AUSER-203

Automotive Engine Performance


2.5 units AUSER-207

Hybrid Electric Vehicles Diagnostics and Repair

3 units

Automotive Heating and Air Conditioning

AUSER-238

4 units

AUSER-190

Automotive Electrical

4 units

AUSER-203

Automotive Engine Performance

3 units

AUSER-107

Introduction to Hybrid Electric Vehicles

2.5 units AUSER-207

Hybrid Electric Vehicle Diagnostics & Repair

Certificate of Achievement Chassis Level I Technician.................................. 15.5 Units The Chassis Level I Technician program provides students with basic training in automotive brakes, suspension and steering systems. Program graduates are prepared for apprentice level positions in the industry. A certificate of achievement may be earned by completing all of the courses required for this certificate with a grade of C or better. Courses required for the certificate: 1.5 units COUNS-103A

Personal Development for College Success

4 units

AUSER-101

Automotive Fundamentals

5 units

AUSER-111

Automotive Brakes

5 units

AUSER-113

Automotive Steering and Suspension

Certificate of Achievement Powertrains Level I Technician.......................... 14.5 Units The Powertrain Level I Technician program provides students with basic service and repair training in automotive engine and transmission systems. Program graduates are prepared for apprentice level positions in the industry. A certificate of achievement may be earned by completing all of the courses required for this certificate with a grade of C or better. Courses required for the certificate:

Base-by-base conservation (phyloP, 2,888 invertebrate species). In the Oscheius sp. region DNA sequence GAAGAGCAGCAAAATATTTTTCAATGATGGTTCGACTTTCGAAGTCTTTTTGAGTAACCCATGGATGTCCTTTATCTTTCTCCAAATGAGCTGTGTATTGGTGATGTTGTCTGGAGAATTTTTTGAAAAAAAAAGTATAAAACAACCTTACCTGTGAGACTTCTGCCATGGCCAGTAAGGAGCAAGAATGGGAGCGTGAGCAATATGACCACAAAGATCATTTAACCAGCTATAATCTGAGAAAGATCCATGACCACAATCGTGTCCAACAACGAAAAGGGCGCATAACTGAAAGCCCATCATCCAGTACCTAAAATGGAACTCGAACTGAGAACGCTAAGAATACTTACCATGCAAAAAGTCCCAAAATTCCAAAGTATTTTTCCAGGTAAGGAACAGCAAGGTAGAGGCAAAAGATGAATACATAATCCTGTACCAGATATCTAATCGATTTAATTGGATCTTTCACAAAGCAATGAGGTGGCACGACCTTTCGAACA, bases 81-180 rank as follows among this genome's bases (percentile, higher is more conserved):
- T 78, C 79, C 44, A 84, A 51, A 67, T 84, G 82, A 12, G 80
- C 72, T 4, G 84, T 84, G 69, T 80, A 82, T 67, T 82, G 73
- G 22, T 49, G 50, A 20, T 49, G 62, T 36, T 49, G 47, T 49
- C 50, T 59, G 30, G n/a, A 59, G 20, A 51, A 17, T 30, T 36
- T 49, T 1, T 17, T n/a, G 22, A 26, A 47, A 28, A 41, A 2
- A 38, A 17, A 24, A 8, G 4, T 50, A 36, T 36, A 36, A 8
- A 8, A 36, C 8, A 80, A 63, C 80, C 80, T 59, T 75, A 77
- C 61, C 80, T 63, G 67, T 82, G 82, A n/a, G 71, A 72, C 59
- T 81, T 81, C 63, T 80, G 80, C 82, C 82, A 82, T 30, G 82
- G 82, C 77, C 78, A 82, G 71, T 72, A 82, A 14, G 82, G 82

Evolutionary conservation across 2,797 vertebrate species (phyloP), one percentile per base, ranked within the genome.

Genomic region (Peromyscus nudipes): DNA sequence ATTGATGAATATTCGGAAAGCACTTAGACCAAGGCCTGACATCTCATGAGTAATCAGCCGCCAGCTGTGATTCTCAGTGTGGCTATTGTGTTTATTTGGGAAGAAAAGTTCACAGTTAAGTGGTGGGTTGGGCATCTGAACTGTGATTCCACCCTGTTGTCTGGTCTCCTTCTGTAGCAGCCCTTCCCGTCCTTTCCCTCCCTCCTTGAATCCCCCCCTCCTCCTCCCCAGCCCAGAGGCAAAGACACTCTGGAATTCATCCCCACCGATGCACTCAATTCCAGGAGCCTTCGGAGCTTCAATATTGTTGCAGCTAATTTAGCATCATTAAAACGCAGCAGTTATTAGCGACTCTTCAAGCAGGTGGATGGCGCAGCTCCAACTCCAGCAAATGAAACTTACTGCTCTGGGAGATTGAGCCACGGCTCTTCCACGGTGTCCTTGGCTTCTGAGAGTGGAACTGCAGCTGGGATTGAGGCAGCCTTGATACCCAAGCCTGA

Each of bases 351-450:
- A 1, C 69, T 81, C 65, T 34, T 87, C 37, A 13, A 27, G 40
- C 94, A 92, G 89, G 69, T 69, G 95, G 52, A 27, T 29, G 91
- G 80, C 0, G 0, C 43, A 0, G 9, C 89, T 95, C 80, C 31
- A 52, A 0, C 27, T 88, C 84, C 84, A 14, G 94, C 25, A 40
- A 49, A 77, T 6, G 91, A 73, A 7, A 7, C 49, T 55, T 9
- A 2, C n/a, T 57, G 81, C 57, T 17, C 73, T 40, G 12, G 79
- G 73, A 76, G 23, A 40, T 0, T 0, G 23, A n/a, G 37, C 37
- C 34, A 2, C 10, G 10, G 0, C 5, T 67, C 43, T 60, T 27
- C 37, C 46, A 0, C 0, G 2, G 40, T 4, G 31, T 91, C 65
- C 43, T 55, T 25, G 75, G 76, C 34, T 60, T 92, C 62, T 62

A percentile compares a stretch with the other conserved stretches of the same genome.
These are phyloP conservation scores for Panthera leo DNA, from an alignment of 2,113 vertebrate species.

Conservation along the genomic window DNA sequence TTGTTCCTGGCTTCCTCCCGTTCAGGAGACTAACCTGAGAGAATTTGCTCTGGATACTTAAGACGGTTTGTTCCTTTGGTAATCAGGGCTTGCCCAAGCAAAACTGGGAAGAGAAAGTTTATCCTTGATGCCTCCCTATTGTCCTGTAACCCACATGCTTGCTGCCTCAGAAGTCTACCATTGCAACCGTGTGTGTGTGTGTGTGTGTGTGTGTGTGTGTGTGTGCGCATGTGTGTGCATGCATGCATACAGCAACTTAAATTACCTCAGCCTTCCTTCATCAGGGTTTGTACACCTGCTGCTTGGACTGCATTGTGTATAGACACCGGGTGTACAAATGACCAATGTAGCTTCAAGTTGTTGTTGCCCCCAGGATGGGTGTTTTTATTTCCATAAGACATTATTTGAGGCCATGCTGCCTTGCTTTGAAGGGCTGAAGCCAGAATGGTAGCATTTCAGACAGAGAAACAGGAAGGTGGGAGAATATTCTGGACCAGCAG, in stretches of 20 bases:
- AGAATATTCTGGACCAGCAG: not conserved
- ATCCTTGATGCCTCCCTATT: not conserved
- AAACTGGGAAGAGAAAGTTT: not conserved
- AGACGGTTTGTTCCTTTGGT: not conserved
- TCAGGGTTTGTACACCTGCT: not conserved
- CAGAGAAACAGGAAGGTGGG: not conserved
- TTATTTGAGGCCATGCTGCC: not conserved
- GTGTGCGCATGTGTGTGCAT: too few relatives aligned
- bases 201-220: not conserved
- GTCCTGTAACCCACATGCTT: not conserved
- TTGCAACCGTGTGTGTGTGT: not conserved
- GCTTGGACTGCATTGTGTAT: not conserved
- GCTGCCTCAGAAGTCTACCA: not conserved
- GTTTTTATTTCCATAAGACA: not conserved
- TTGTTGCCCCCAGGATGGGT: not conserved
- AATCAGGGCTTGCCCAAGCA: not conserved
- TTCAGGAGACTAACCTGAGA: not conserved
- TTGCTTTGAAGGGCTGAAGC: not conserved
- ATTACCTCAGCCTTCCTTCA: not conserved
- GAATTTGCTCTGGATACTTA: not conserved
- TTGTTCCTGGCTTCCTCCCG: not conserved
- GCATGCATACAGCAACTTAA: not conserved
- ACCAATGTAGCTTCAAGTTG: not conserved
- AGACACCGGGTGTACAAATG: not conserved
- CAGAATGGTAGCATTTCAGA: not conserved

Certificate of Achievement Automotive Collision Repair Damage Estimator...... 14 Units A certificate of achievement may be earned by completing all the courses required for this major with a grade of C or better. 
 Courses required for the certificate:
 3 units

AUSER-141

Introduction to Damage Report Writing


4 units

AUSER-099

Occupational Work Experience

3 units

PSYCH-220

General Psychology (or equivalent)

4 units

CIS-135

Introduction to Computers (or equivalent)

1.5 units COUNS-103A

Personal Development for College Success

4 units

AUSER-101

Automotive Fundamentals

5 units

AUSER-115

Engine Service and Repair

4 units

AUSER-117

Automotive Drive Trains

89


90

Contra Costa College Catalog 2017-2018